The T-20 World cup slogan by Pakistani sports media ‘Yeh game humara hai’ created to motivate the team and the nation proved not merely a slogan but a stamp attesting Pakistan’s certificate of achievement in the sports arena.The game is ours.Team Pakistan makes History again.Another World Cup trophy comes home after seventeen years. The nation went wild with high levels of adrenaline following yesterday’s finale at the historical Lord’s ground.The underdogs emerged as the  World champions once again.Team Pakistan proved yet again that they are the most unpredictable team in the World.They cannot be trusted.You can never over/underestimate them.They can lose to young teams like Ireland when you least expect them to and turn into champions by beating strong teams when you give up on them. Everything about Pakistan is unique and unpredictable , so is its cricket.We are truely a matchless nation. Continue reading


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Will we need to close the door to Pakistan’s dispossessed?

Our leaders are losing sleep over the Taliban’s advance and what that could spell for Britain

I would like to welcome Zahid Abdullah to Britain. He is a Pakistani student of English literature, rather than the snarling prose of the theocrats who threaten his country, and suffered the keenest blow a lover of books can take when he lost his sight. Undeterred, Abdullah divided his spare time between producing talking books for the blind and supporting the Centre for Peace and Development Initiatives, a pressure group that campaigns for the classic liberal causes of human rights, freedom of information and freedom from “barbaric acts of terrorism”. Continue reading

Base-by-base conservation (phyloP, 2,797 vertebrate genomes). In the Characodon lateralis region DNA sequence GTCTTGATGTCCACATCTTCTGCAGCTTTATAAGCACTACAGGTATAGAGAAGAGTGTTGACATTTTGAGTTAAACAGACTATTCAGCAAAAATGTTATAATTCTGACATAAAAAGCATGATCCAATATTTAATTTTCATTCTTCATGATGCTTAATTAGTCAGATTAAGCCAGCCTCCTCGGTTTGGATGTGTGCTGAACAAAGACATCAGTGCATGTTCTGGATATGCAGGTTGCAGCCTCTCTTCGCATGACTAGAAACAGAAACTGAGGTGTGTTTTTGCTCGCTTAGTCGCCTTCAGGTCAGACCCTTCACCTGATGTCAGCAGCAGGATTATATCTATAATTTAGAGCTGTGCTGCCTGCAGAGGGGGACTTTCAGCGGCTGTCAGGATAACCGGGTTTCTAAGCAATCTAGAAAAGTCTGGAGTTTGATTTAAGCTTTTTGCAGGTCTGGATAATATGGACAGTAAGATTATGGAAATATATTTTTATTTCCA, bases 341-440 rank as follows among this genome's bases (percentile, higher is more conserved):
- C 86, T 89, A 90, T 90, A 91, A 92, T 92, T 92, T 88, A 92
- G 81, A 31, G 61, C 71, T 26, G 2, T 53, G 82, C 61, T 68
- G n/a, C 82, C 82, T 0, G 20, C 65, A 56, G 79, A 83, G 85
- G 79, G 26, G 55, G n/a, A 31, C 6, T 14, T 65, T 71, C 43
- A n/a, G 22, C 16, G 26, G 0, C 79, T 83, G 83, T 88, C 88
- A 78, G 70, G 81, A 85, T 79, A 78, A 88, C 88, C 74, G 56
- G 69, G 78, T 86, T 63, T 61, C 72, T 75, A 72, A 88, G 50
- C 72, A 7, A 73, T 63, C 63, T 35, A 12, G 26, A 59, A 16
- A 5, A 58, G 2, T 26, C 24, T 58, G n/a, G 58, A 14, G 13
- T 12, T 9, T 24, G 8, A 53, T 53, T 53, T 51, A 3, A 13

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Rethinking Islam (Part 3 of 3)

(From Ziauddin Sardar’s Islam, Postmodernism and Other Futures.)

But the violence performed to sacred Muslim concepts is insignificant compared to the reductive way the Qur’an and the sayings and examples of the Prophet Muhammad are bandied about. What the late Muslim scholar Fazlur Rahman called the ‘atomistic’ treatment of the Qur’an is now the norm: almost anything and everything is justified by quoting individual bits of verses out of context. After the September 11 event, for example, a number of Taliban supporters, including a few in Britain, justified their actions by quoting the following verse: ‘We will put terror into the hearts of the unbelievers. They serve other gods for whom no sanction has been revealed. Hell shall be their home’ (3:149). Yet, the apparent meaning attributed to this verse could not be further from the true spirit of the Qur’an. In this particular verse, the Qur’an is addressing the Prophet Muhammad himself. It was revealed during the battle of Uhad, when the small and ill-equipped army of the Prophet faced a much larger and better-equipped enemy. He was concerned about the outcome of the battle. The Qur’an reassures him and promises that the enemy will be terrified by the Prophet’s unprofessional army. Seen in its context, it is not a general instruction to all

Muslims; it is a commentary on what was happening at that time.

Similarly hadith are quoted to justify the most extreme behaviours. Continue reading